On 3 July, the Hungarian National Bank issued a commemorative coin on the occasion of the 300th anniversary of the establishment of the National Archives of Hungary and the 100th anniversary of the handover of the building of the archives in the Buda Castle.
The commemorative coins created for the dual anniversary of the National Archives of Hungary feature the national treasury on one side and the archive’s building on the other, which was specifically built for archival purposes 100 years ago, said the director-general of the archives, Csaba Szabó at the ceremonial release on Monday.
The national archives preserve several documents related to monetary history, the director-general said. He added that important documents of the country, counties, and Hungarian aristocracy were once kept in a large iron chest. The national archives now safeguard approximately 90 kilometres of archival material, he remarked. The Hungarian National Bank considers the preservation of values, raising awareness, and undertaking the cultural mission of knowledge dissemination of primary importance. Therefore, since 1969, the institution has regularly issued commemorative coins to mark significant historical, scientific, and cultural events and anniversaries related to Hungary, as well as international events, Deputy Governor of the National Bank Barnabás Virág emphasised.
He announced that on the occasion of the 300th anniversary of the enactment of the legislation that laid the foundation for the operation of the national archives, the bank is issuing a silver commemorative coin with a face value of 15,000 forints and a coloured metal version with a face value of 3,000 forints. The silver commemorative coin can be minted in a mirror-like version, with a quantity of 7,000 pieces, while the coloured metal version can be minted in a satin-like version, also with a quantity of 7,000 pieces. The coins were designed by Gábor Kereszthury, an applied artist.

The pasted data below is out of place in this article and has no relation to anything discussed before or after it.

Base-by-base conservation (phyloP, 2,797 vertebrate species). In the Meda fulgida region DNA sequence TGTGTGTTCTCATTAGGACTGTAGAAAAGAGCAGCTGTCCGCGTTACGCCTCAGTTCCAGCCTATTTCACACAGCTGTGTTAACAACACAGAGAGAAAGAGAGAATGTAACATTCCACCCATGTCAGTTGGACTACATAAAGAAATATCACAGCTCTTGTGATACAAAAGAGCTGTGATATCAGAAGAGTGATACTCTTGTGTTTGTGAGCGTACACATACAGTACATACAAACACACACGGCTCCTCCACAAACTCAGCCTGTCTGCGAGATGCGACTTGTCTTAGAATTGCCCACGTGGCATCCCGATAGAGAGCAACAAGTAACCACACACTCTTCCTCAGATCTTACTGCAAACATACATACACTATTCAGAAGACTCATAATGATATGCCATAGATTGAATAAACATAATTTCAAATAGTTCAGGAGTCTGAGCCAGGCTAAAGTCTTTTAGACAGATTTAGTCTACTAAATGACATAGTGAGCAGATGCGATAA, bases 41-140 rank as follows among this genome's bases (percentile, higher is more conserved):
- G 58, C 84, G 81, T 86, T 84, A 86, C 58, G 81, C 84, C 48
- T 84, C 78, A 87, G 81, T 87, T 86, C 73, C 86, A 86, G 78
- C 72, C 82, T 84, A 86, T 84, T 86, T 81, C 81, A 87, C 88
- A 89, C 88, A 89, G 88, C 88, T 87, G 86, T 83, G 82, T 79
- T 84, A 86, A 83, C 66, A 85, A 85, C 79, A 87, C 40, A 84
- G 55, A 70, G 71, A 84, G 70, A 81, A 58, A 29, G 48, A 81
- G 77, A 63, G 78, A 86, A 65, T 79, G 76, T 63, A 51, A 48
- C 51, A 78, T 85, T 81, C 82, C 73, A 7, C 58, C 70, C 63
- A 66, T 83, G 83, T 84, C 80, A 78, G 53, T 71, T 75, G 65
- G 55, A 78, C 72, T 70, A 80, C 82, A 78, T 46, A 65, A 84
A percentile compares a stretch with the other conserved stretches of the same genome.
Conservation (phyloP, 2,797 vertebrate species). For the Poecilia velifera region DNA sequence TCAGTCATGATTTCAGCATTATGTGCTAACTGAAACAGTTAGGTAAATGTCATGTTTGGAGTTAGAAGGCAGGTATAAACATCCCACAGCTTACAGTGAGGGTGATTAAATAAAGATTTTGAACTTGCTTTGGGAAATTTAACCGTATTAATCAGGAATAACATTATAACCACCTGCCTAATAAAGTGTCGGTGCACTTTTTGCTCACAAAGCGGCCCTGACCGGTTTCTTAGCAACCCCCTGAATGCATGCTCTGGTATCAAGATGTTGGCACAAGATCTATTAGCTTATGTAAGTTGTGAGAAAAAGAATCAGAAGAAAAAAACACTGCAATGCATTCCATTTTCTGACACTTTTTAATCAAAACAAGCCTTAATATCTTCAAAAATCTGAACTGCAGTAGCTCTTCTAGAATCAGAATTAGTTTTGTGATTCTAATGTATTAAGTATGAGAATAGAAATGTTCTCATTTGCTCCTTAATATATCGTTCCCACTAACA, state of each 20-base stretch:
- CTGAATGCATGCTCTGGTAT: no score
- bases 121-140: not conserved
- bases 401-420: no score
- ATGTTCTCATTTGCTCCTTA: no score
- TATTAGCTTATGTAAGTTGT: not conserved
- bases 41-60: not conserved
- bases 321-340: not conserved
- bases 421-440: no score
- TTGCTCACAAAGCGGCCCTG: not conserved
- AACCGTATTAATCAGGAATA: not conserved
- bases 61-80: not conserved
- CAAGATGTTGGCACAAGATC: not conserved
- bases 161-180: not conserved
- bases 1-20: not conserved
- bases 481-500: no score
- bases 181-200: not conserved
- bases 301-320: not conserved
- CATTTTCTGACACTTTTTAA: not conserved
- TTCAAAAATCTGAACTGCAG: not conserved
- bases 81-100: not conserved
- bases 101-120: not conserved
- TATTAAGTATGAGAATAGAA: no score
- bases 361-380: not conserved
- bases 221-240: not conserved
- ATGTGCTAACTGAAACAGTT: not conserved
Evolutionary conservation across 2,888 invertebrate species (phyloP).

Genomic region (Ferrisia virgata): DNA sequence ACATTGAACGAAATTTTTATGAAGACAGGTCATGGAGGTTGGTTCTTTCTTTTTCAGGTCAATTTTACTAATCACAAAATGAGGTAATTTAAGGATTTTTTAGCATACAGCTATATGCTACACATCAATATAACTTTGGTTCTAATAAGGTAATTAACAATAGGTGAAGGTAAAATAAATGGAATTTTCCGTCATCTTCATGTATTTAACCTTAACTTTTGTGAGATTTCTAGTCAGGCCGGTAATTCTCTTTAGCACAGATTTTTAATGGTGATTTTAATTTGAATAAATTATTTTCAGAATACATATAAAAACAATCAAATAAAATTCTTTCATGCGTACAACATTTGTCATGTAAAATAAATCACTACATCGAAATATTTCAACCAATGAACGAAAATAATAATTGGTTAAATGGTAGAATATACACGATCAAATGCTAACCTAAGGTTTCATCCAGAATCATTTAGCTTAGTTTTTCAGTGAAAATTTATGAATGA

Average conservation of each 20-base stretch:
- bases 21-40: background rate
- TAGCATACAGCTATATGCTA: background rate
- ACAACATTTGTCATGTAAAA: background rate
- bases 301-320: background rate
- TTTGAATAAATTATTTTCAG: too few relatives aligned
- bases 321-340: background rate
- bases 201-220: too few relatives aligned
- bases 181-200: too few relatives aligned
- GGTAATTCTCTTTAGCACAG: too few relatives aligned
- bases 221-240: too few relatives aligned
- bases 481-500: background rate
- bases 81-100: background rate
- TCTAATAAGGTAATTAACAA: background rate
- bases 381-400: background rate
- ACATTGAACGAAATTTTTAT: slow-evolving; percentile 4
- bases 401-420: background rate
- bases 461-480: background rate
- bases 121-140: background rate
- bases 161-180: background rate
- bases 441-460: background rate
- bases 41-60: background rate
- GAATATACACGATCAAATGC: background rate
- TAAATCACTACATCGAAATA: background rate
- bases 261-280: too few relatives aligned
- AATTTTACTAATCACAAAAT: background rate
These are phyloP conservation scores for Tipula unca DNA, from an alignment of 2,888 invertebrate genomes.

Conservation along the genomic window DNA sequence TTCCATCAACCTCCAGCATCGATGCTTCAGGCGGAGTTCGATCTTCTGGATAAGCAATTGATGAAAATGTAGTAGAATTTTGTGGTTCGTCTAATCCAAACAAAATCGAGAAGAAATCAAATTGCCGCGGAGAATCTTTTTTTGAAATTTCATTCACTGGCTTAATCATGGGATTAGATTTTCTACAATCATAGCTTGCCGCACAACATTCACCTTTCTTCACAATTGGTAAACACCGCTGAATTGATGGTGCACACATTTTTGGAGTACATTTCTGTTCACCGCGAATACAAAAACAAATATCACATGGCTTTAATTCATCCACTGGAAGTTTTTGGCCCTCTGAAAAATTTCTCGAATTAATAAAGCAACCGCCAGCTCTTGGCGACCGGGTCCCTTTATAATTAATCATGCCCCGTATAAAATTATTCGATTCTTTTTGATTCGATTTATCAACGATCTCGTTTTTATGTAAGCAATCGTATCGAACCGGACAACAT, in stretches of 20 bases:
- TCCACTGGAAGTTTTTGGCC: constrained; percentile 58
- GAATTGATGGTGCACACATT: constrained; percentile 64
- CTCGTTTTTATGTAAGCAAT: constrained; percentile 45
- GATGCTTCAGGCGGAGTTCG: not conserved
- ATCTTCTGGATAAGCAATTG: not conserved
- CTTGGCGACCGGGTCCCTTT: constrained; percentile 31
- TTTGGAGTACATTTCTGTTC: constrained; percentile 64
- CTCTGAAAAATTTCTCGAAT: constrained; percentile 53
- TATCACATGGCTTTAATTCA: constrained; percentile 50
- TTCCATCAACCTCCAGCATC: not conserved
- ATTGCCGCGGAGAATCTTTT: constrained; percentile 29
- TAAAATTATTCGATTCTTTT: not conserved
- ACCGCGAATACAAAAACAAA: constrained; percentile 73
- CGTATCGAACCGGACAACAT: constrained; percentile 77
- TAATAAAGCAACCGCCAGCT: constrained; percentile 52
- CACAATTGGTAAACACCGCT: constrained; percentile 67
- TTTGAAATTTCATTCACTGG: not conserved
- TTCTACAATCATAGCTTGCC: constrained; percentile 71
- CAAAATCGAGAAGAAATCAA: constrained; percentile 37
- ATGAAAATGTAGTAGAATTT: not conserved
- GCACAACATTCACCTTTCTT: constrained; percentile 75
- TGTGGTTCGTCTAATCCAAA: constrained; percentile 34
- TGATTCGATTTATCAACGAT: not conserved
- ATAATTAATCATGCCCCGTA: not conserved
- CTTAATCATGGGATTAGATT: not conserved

The obverse side features the depiction of the national treasury based on one of the murals in the archives by painter Andor Dudits. The depiction on the obverse refers to the time before the establishment of the institution when the country’s important documents could still fit in a single chest.
On the reverse side of the coin, the current facade of the central building of the National Archives of Hungary, which was put into use in 1923, is featured, with the tower that was an integral part of the building but had to be demolished due to severe damage during World War II appearing in the background, Barnabás Virág explained. He added that depending on the available inventory, the silver commemorative coin can be purchased at face value for three months after the issuance, while the coloured metal version can be purchased for one year from Monday at the coin shop and online store of the Hungarian Mint, which produces and distributes the coins.
According to István H. Németh, a historian and head of the archives’ department, little is known about the national treasury chest. From the records, it can be deduced that the chest, presumably made of iron, was passed on between the palatines, and in the Middle Ages, it served, among other things, for preserving international agreements. Later, during the reign of the Anjou kings, the supervision of the then archival office in Visegrád and later in Buda was carried out by the treasury. An independent archival institution was established by a law enacted in 1723. At that time, the National Archives of Hungary (Archivum Regni) was obliged to collect the country’s documents as well as national-level documents held by individuals and place them in the national archives.